The Existing World Order in MotoGP remained intact on Sunday in Barcelona. A resurrected Jorge Lorenzo won his second race in a row, from pole no less. He has shuffled the tranches more than he has the standings, as the riders look ahead to The Cathedral at Assen.

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Make that two in a row for Jorge Lorenzo as #99 quickly turn his season around.

Practice and qualifying

At the close of business on Friday the fast five had a distinctly Latin look about it, as it consisted of the sons of families with names like Lorenzo, Iannone, Viñales, Dovizioso and Rossi. Spanish and Italian grand prix racing royalty. Marc Marquez was dawdling down in 12th place, at risk of having to pass through Q1, barring some kind of breakthrough in FP3. But his race pace was solid; it’s easy to suspect he was more concerned about what he might have to do in Q2 than he was about getting there.

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Marc Marquez made a rare appearance in Q1, after crashing in FP3. Marquez still managed to qualify second behind Jorge Lorenzo.

In addition to the usual suspects, Hafiz Syahrin and Tito Rabat kept showing up in or near the top ten during the practice sessions. In FP3, they bracketed the four-time MotoGP champion in 8th, 9th and 10th places. Dutifully on to Q1 trudged Marquez, along with Syahrin, Jack Miller, Franco Morbidelli, Alex Rins and the three KTMs, Mika Kallio on another wildcard. During the somewhat meaningless FP4, Marquez recorded another historic save, in Turn 14, re-writing the laws of physics with his right elbow and knee sliders, dug into and destroyed by the tarmac. Marquez, reinvigorated, later led Taka Nakagami, a pleasant surprise on the second LCR Honda, into Q2.

The second qualifying session in Barcelona was, despite being virtually (statistically) random, a humdinger. Marquez laid down a quick early lap which looked like it might stand up, with Jorge Lorenzo in his garage having some kind of invective-soaked spasm. Andrea Dovizioso was whipping his Ducati GP18 into the front row, looking dangerous. Lorenzo returned to the track late and, on his last qualifying lap and stole the pole, making it 10 straight front row starts at Montmelo.

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Andrea Dovizioso qualified third, joining Lorenzo in putting two factory Ducatis on the front row.

A late high-speed crash left my boy Cal Crutchlow starting from 10th. Maverick Viñales and Andrea Iannone were joined on Row 2 by gatecrasher Danilo Petrucci. Valentino Rossi and Johann Zarco found themselves consigned to Row 3, joined, again, by that Rabat guy on the Avintia Ducati. And poor Dani Pedrosa, his future unclear, whose spirit needed a boost and instead took a beating over the weekend, limped home to start 11th, having started from pole just last year.

What About The Flipping Race?

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Marc Marquez had the early lead but Jorge Lorenzo soon took control.

Marquez took the hole shot at the start and led for a full lap before Lorenzo went through into a lead he wouldn’t have even considered giving up. Marquez flirted with the limit while trailing Lorenzo all day, getting dogged himself by Dovizioso. Until Lap 9, when the Italian crashed out of third place at Turn 5, his day and season in tatters. This bummer, in turn, promoted a lurking Valentino Rossi into podium contention.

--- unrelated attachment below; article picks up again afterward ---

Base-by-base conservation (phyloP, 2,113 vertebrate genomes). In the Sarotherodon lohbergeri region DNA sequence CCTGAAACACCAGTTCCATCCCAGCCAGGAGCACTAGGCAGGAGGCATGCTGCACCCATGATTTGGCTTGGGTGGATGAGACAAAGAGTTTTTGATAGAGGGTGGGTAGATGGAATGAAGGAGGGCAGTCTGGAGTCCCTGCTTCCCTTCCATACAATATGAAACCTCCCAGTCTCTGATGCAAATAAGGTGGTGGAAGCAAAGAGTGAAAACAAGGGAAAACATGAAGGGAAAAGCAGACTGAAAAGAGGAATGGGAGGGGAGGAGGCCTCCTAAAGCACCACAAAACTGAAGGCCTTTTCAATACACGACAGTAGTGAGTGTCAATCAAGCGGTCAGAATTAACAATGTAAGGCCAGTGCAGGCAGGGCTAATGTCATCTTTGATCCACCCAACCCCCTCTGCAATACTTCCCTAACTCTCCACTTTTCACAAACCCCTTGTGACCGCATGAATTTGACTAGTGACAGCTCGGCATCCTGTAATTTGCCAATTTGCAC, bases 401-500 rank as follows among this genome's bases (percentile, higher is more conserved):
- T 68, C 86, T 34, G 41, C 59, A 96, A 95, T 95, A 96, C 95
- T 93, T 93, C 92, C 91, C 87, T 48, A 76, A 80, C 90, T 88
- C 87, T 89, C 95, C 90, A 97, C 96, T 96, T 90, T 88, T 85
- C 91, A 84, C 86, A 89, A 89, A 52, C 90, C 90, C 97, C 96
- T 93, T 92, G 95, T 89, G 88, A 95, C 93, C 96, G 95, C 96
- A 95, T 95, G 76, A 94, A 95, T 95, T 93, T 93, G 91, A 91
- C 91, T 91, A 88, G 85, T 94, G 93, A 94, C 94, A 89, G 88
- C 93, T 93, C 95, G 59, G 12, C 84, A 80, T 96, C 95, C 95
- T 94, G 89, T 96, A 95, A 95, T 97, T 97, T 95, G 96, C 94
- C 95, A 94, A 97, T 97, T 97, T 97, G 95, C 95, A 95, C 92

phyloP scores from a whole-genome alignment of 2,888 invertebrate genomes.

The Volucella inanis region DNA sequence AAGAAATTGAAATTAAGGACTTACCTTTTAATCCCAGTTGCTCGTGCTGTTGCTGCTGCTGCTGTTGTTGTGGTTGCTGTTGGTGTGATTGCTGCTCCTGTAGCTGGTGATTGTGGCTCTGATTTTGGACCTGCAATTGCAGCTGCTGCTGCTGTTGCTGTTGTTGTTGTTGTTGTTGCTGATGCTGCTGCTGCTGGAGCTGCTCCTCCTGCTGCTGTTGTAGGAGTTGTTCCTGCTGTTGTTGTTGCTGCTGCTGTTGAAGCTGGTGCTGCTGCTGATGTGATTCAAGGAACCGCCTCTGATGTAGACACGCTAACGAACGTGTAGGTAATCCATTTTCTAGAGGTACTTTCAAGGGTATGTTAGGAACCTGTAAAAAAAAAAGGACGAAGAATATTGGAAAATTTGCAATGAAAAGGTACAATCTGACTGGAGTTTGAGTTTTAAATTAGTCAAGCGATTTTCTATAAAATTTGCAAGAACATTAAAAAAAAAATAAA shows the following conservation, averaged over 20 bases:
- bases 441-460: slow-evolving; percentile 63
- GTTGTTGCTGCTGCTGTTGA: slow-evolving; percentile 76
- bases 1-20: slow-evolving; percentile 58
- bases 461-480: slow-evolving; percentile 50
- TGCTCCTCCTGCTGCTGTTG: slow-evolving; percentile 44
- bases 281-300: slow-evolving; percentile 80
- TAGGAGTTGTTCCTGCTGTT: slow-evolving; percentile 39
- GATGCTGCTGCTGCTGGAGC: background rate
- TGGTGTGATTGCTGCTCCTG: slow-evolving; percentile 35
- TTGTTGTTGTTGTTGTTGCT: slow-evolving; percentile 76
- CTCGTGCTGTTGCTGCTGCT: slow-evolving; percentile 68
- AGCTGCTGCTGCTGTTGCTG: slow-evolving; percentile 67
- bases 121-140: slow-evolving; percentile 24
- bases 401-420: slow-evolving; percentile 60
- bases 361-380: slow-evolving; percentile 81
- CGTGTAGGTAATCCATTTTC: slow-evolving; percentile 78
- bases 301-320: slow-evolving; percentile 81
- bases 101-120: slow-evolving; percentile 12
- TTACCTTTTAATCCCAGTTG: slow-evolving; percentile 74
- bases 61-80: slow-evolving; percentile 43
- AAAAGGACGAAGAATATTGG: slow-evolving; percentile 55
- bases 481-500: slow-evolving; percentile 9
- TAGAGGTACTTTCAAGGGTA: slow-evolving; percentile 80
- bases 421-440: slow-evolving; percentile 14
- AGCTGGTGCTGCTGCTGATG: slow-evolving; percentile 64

Around and around they went. The order of riders didn’t change much for the next 15 laps. Cal Crutchlow snagged fourth, and the much-abused Dani Pedrosa pimped Maverick Vinales at the flag for fifth place. Experience 1, Skill 0. And the racing itself was inferior to the Moto2 and Moto3 races, which were, as usual, off the hook.

What We Learned at Montmelo

We think we learned that Ducati, Lorenzo and Honda may all be suffering from buyer’s remorse tonight, given his current form. Honda, at a minimum, keeps him off a Ducati that now suits him for the next two years. Lorenzo could stay hot for two or three more rounds and put himself back in the 2018 conversation.

Marquez rode a smart race, keeping Lorenzo honest all day without taking any undue risks. He also managed to stay clear of Rossi.

Andrea Dovizioso’s title aspirations suffered a serious hit today as he crashed out of his third race in four outings. It’s gotta be in his head.

Andrea Dovizioso blamed himself for the crash, saying he pushed too hard trying to catch Marc Marquez and Jorge Lorenzo.

Valentino Rossi is still relevant to the championship, but he will need something really, um, unlucky to happen to Marquez to be considered a serious contender for the title.

12 of the 26 starters failed to finish the race. Some good ones – Dovizioso, Rabat, Miller, Aleix and Syahrin – recorded DNFs. And so Franco Morbidelli gets two points for finishing three laps down.

Taka Nakagami was one of several riders who failed to finish, here taking Bradley Smith out with him.

What About the Big Picture

Marquez goes from leading Rossi by 23 to leading Rossi by 27. 11 points stand between riders #3 and #9. Lorenzo, Dovizioso and Iannone all enjoy 66 points after 7 rounds. Lorenzo’s trajectory is straight up, while Dovi’s is straight down. Iannone is less predictable. One rider who is painfully predictable is Dani Pedrosa, who has crashed out of alternating rounds all season. Don’t bet on him to finish at Assen.

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That’s three consecutive third-place finishes for Valentino Rossi. Throw out the mess in Argentina and he’s been the most consistent racer this season.

In order to keep the KoolAid drinkers off my neck, I’m promoting Rossi to Tranche 1 with Marquez. It’s something of an honorific, as his best days are clearly behind him. 12 wins since 2009. But still finishing races, still standing on the podium, ready, willing and able to step up to the top whenever circumstances permit. He deserves respect, but you really shouldn’t bet on him to win anymore.